B.C. to study billing transparency, fairness in cellphone contracts; BC Liberals slam Horgan and NDP

Mike Farnworth

FRUSTRATED by the lack of transparency in cellphone bills – from clarity about fees to the absence of plain language that makes contracts confusing – consumers want to see changes, and the government says it is looking for information to help.

The Province has launched a public questionnaire inviting British Columbians to share their views and experiences regarding cellphone contracts. The goal is to identify ways to promote transparency and fairness and aid government in reviewing B.C.’s current consumer protection laws. This public survey also gauges an individual’s knowledge about their rights under the federal Wireless Code.

“Cellphones are a part of everyday life and people deserve to understand where their money is going and have tools to make informed choices about their cellphone services,” said Mike Farnworth, Minister of Public Safety and Solicitor General. “We will also use the results to advocate for British Columbians’ concerns to the federal government and encourage the delivery of more flexible, transparent and affordable cellphone options in B.C.”

The survey runs from May 29 until July 5 and takes up to approximately 15 minutes to complete. Stakeholders groups and the telecom industry will also be invited to participate in the engagement. The results of the public engagement will be summarized and included in a public report.

“This survey will provide valuable insights to government on what issues British Columbians have when it comes to cellphone contracts and billing, and what actions the Province can take,” said Bob D’Eith, MLA for Maple Ridge-Mission. “My hope is that we hear from British Columbians from all over the province so the data provides a complete picture of cellphone contract and billing experiences.”

This action government is taking on cellphones is part of ongoing work to provide informed consumer protection changes in B.C. that recently include:

* protecting financially vulnerable people by changing the rules on payday and high-cost loans via the Consumer Financial Protection Action Plan; and,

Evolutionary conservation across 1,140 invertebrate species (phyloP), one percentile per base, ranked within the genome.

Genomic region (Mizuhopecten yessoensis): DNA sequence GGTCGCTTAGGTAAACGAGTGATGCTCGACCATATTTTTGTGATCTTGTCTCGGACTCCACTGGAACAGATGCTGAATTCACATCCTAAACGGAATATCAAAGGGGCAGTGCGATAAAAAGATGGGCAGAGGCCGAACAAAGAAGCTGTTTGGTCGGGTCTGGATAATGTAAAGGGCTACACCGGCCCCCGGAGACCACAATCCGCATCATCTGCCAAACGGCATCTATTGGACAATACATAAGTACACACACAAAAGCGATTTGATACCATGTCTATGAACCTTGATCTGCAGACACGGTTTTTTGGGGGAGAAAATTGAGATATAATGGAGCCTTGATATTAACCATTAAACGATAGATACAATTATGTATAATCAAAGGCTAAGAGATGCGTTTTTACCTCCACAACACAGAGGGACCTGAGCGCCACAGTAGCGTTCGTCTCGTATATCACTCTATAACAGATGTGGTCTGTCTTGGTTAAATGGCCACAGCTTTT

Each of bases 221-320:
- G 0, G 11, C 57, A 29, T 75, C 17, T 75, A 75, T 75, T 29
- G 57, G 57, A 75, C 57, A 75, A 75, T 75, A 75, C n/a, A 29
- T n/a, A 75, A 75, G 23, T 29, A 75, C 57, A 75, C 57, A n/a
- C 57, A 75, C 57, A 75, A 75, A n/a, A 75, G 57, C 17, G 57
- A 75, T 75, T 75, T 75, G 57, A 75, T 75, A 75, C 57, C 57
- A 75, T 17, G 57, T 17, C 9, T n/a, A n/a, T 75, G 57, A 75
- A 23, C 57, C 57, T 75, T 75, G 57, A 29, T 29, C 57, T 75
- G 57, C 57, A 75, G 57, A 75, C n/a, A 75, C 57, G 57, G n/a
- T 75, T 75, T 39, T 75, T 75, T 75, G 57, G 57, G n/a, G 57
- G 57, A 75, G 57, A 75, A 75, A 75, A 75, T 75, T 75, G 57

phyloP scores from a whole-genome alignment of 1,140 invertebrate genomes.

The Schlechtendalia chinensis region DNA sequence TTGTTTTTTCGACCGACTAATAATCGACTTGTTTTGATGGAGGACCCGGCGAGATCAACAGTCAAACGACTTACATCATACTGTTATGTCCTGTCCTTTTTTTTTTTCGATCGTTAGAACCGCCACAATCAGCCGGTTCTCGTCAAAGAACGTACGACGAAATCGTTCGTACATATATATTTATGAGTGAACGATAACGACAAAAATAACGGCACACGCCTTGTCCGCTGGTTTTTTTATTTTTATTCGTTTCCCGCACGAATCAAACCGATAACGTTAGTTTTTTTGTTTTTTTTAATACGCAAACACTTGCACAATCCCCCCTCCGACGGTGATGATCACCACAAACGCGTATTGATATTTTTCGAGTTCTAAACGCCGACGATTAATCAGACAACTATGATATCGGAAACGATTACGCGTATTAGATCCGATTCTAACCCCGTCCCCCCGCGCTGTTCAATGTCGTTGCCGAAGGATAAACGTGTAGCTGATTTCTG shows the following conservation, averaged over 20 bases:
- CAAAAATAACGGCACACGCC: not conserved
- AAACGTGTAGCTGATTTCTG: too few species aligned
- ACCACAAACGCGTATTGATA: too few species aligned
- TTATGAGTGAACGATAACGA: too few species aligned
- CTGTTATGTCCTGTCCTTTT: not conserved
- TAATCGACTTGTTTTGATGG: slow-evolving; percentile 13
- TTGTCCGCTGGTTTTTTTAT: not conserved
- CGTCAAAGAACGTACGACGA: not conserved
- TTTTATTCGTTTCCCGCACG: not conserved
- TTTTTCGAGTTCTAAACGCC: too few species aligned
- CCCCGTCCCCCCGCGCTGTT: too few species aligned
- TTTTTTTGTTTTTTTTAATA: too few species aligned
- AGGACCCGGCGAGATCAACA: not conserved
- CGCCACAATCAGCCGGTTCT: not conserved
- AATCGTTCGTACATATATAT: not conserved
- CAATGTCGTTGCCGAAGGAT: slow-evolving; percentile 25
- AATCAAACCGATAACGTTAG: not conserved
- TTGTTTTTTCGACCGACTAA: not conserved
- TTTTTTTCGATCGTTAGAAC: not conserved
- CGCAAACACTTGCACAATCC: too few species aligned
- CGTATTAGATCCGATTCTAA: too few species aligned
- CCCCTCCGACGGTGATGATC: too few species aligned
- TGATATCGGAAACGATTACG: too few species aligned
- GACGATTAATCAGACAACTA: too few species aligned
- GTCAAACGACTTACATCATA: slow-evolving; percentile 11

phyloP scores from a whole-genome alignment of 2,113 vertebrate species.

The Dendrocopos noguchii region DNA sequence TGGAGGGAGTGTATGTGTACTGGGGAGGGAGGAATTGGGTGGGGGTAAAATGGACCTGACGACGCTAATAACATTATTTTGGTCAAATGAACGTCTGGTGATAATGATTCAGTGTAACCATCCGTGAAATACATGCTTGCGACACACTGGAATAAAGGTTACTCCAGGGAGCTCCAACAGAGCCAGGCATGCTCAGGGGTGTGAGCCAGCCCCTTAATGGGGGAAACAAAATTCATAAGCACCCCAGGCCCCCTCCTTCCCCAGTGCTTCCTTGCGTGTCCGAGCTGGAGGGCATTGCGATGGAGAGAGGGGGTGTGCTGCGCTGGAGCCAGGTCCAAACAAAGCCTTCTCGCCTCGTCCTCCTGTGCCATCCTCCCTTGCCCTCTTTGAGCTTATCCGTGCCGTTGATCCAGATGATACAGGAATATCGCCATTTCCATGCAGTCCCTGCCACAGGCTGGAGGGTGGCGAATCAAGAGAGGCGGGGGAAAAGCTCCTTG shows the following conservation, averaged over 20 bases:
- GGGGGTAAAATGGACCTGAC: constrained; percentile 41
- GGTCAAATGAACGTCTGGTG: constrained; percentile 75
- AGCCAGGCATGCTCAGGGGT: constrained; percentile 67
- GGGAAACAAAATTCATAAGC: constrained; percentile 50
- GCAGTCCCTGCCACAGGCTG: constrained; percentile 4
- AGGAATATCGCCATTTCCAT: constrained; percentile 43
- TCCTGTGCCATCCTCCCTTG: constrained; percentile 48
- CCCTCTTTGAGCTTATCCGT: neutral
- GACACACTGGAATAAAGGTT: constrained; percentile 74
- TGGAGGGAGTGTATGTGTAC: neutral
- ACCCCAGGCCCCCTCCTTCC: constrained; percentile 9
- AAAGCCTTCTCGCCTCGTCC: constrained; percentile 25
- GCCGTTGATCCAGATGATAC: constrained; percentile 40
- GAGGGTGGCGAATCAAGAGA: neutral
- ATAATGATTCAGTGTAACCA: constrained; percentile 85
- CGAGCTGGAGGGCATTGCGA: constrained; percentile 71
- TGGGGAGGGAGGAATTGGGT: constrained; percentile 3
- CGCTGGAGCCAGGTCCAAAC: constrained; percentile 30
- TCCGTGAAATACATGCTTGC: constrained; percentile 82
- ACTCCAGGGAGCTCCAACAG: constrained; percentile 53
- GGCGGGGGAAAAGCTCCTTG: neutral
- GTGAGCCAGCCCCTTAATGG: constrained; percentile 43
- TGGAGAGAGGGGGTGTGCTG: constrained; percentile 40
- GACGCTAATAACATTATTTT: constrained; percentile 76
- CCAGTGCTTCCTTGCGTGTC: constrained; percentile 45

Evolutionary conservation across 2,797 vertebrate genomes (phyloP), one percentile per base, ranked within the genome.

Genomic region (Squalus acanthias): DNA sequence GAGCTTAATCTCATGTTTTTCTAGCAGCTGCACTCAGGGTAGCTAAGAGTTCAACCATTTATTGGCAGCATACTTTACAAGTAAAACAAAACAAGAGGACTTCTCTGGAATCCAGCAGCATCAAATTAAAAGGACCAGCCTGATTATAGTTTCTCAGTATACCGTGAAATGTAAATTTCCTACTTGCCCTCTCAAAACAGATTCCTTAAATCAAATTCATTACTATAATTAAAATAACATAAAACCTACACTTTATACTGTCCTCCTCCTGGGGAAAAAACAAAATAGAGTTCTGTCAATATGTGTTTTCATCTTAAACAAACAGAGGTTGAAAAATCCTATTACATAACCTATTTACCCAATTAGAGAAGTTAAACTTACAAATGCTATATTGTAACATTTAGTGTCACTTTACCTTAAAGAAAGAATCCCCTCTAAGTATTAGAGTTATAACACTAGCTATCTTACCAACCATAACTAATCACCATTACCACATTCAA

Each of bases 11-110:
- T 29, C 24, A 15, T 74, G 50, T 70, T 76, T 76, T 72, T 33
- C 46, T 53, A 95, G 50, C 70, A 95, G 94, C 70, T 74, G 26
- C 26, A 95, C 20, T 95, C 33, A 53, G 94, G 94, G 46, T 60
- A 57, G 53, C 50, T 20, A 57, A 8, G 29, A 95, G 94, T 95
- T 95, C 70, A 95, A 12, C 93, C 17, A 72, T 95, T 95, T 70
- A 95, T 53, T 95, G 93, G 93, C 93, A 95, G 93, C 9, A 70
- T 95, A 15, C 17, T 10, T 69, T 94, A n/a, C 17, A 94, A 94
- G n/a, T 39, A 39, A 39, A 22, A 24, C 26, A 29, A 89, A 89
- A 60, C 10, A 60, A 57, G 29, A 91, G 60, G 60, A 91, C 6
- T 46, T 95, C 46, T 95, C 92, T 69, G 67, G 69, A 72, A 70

* regulating live-event ticket sales to help provide an even playing field between fans and ticket selling businesses.


Quick Facts:

* 92% of British Columbians have at least one cellphone in their household, versus 59.3% having a landline.

* Cellphone use as a primary communications device is on the rise: Canada-wide in 2017, 36% of households reported having only a cellphone and no landline, compared with 15.5% of households in 2012.

* The federal government is responsible for regulating telecommunications in Canada. Provinces have jurisdiction over contracts and consumer protection.

* Established in 2013 and updated in 2017, the federal Wireless Code provides consumers with a number of rights, including plain language contracts and the ability to cancel a contract at no cost after two years.


Complete the survey here: https://engage.gov.bc.ca/cellphonebilling


Jas Johal

MEANWHILE, the BC Liberals slammed Premier John Horgan and the NDP for “more studies, no action.”

“The NDP promised to address cell phone bills in its February Throne Speech, yet waited until the very end of May to announce a useless survey on the issue,” said Jas Johal, BC Liberal Co-Critic for Jobs, Tourism and Technology and MLA for Richmond-Queensborough. “They’ve said the survey will help give them insight into what actions the Province can take, which tells me they simply don’t know what they’re doing.”

Horgan and the NDP’s failure to come up with ideas and take action just adds to the affordability woes of British Columbians, said the BC Liberals.

“Whether its costly cell phone bills, skyrocketing gas prices, or rising ICBC and hydro rates— life isn’t getting any easier for hard-working British Columbians,” said Greg Kyllo, BC Liberal Co-Critic for Jobs, Tourism and Technology and MLA for Shuswap. “Affordability was a key promise made by John Horgan and the NDP, and all they’ve shown they know how to do is order study after study. They are clearly stalling, and British Columbians can see right through it.”

Johal and Kyllo also noted that cell phone billing is a matter of federal jurisdiction, and the CRTC is already doing this work. They said Horgan continues to waste taxpayer dollars on expensive studies to create the illusion he is doing something.